Passions abide

I got woken up by my borborygmus today. Probably a series of borborygmi before I finally stirred awake at the grand timing of 8:10pm (previous meal was brunch at 11am). It’s a good Sunday to sleep in, and I’m not sure how I did that, but I managed to complete the work I planned to do. Still on schedule!

A huge feather appeared on my bed today, so I guess I am on track with what life is handing me. I abided by the time needed to get through the murkiness, and it really feels like a / the dark cloud has lifted. Ah well, the news. Well, I am back in the teaching arena again, this time in a formal institution. I was a little apprehensive at first, because I had a terrible time with the first academic institution I was enrolled in. Took years to understand this saying, “Before you diagnose yourself with depression or low self-esteem, first make sure that you are not, in fact, just surrounded by assholes.”

I am very thankful my parents believed in me. If you ever find it weird why I always blog about my family, it is because I am infinitely grateful that I get to be who I am and where I am today and it is all thanks to what they have provided, such that I get to stand on this platform to receive today. (Tiger) Mom never got to enjoy the luxury of receiving education, yet she was visionary enough to know its importance and pushed all of us in this direction. My family was not going through an easy time when I moved to Melbourne for my postgraduate studies. Yet Mom insisted that our home country was too small for me, and I would just get into a darker hole if I stayed put. She was so obviously right. So we fought through the tough times as a family, and before we know it, all of us just ended up spending time mostly overseas.

Bigger countries do open up to bigger hearts, even though there are also bigger social issues by and large. But bigger hearts do tackle these big issues from a bigger perspective, rather than to try to squeeze everyone into a small mould to make it easy, convenient, and efficient to manage. We humans are not merely statistics, we students were not just your KPIs, we citizens are not just your economic growth workerbees.

My first day at Melbourne Uni was unforgettably enlightening. I was going through my course planning with the Prof, and aired my concerns about a certain module because of my terrible experience in undergrad days. His reply was something along the lines of, “don’t worry, isn’t that the point of education? To learn and explore what you do not already know”. Yup, so I soared in my postgraduate studies with renewed enthusiasm, although in a slightly different field, and I explored and pushed the boundaries of what we could be doing, reframing many perspectives from which we saw things. That is definitely wayyyyyyyy more fun and closer to my heart than just sticking to the darn “correct” answers which I had to “abide by” when in the previous education system I was in.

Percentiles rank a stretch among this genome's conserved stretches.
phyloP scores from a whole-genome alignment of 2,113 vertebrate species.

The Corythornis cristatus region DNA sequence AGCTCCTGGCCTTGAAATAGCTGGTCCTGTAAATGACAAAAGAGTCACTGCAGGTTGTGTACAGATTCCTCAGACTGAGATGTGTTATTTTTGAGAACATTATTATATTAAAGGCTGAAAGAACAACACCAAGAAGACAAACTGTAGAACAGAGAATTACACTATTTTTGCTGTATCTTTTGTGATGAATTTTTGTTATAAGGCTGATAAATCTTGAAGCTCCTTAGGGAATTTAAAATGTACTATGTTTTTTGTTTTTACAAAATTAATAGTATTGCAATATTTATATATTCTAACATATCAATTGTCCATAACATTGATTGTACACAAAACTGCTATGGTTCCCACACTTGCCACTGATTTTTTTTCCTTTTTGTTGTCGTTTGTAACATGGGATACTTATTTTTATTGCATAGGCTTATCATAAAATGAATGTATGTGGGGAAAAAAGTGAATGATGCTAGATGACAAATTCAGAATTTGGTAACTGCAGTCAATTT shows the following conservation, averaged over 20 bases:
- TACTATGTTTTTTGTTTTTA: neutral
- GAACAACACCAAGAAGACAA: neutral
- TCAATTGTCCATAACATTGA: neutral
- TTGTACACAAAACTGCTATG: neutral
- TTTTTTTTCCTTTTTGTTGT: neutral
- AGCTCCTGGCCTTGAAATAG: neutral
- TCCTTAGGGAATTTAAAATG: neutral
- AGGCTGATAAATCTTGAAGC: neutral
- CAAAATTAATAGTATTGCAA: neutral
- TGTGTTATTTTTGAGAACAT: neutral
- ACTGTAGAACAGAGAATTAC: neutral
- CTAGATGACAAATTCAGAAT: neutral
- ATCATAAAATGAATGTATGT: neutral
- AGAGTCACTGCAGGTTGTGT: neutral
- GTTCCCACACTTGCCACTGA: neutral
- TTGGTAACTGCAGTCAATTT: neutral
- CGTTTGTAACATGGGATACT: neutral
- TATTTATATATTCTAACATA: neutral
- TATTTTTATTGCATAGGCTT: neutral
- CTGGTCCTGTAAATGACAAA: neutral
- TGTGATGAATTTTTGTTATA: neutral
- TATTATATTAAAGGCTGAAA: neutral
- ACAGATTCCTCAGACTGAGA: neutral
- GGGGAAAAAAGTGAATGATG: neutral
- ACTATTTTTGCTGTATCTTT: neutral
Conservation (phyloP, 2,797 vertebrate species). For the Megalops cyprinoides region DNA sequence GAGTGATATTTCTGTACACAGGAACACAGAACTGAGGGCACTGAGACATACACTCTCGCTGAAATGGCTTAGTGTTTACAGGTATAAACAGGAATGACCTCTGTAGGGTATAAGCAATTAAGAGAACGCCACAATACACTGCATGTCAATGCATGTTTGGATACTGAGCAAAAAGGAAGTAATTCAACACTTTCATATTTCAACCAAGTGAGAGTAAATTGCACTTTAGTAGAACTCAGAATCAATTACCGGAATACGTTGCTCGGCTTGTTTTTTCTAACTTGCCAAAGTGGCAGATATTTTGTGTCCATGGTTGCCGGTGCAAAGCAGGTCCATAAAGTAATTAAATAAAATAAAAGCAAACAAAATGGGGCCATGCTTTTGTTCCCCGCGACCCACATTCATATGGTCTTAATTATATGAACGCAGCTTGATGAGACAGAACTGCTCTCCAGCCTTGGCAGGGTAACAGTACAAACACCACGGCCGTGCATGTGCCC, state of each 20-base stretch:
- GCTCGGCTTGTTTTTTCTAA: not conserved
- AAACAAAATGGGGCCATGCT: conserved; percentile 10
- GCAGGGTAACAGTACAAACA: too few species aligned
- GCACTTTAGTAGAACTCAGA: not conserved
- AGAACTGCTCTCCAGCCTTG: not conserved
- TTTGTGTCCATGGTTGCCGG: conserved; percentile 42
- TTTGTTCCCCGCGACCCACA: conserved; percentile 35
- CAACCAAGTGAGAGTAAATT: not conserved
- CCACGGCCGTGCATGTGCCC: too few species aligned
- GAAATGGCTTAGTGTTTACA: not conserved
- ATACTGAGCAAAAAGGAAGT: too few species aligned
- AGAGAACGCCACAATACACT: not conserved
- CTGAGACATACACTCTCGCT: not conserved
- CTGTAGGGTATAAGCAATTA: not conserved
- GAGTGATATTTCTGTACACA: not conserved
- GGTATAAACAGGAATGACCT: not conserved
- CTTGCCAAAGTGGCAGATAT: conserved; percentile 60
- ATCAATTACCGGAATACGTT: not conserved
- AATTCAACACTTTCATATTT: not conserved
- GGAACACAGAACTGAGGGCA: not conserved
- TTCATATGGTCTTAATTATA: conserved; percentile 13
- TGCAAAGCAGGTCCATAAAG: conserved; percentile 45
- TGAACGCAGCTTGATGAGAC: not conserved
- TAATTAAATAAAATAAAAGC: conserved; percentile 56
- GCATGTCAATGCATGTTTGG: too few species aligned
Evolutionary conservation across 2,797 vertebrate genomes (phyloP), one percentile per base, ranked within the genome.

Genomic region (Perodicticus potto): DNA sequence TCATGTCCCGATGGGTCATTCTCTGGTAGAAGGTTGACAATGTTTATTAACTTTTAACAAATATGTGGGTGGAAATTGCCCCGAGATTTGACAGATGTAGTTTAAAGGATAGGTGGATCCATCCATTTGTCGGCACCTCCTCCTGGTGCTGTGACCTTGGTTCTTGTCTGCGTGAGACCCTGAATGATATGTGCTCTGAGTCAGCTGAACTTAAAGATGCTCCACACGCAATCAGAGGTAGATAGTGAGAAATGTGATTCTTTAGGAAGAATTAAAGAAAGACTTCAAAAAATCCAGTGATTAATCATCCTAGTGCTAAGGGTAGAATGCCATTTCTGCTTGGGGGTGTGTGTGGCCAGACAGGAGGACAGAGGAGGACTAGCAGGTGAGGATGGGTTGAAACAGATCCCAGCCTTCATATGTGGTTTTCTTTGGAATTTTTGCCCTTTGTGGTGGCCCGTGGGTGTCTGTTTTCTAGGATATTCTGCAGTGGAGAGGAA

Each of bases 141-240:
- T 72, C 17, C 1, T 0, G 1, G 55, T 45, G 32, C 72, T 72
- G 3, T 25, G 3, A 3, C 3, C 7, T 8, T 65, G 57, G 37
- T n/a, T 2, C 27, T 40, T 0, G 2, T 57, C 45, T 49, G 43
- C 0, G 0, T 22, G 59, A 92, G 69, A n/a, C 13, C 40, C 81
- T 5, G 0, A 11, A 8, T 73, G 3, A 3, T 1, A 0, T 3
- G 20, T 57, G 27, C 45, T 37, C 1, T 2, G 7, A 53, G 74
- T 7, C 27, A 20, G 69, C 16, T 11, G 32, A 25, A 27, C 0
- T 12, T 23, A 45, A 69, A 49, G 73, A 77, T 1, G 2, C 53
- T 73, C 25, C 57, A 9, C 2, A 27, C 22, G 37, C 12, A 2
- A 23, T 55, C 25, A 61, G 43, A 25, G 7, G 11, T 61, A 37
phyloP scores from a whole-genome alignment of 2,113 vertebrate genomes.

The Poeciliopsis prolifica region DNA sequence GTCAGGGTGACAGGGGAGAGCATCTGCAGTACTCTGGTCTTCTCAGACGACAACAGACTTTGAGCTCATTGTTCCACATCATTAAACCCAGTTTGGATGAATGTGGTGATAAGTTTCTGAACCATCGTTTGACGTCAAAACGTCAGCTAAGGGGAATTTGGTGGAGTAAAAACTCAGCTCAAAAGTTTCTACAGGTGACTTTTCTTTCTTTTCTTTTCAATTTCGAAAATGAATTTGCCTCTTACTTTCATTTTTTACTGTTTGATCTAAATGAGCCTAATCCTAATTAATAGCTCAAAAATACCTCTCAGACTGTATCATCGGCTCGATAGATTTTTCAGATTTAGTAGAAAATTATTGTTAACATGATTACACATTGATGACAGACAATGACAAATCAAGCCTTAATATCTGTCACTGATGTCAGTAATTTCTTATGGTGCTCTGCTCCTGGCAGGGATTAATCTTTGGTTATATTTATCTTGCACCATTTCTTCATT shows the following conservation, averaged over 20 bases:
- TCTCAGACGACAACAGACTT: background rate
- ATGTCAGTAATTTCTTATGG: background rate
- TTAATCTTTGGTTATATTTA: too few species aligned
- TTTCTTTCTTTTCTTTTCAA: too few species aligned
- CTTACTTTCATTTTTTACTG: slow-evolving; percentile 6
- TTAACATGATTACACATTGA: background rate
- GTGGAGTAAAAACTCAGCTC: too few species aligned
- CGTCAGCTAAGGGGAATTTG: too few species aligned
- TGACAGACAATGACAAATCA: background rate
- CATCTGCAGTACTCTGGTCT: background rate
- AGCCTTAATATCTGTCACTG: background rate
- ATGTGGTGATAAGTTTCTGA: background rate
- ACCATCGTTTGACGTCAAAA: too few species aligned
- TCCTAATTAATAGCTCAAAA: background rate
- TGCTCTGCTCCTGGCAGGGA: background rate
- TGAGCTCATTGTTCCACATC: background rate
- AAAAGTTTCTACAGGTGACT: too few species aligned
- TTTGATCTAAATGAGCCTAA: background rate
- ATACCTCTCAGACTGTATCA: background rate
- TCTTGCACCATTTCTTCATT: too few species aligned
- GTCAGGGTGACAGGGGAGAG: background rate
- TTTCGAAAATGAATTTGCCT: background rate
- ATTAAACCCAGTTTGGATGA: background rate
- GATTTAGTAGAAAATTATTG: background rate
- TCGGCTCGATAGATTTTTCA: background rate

Lifehack this period would be to constantly remind myself of the quote on low self-esteem and assholes, each time I near the brink of anxiety and nervousness from the architecture days (I’m teaching architecture now). Just have to keep reminding myself how far I have come since almost two decades in the real, practical developmental arena, and that there is absolutely nothing wrong in a real push of boundaries. And NOT merely paying lip service because it was trendy, funky, and atas (singlish for high social status) to say so.

4 Comments Add yours

  1. curioussteph says:

    Always learning. Some of it book stuff, much of it wisdom! Congratulations on your new teaching adventure

    Liked by 1 person

  2. Cool! You’ve got a great family. And I suspect some students are getting a great instructor. πŸ™‚

    Liked by 1 person

    1. leapingtoes says:

      Whee~ I hope so too. πŸ˜€
      Thank you!

      Liked by 1 person

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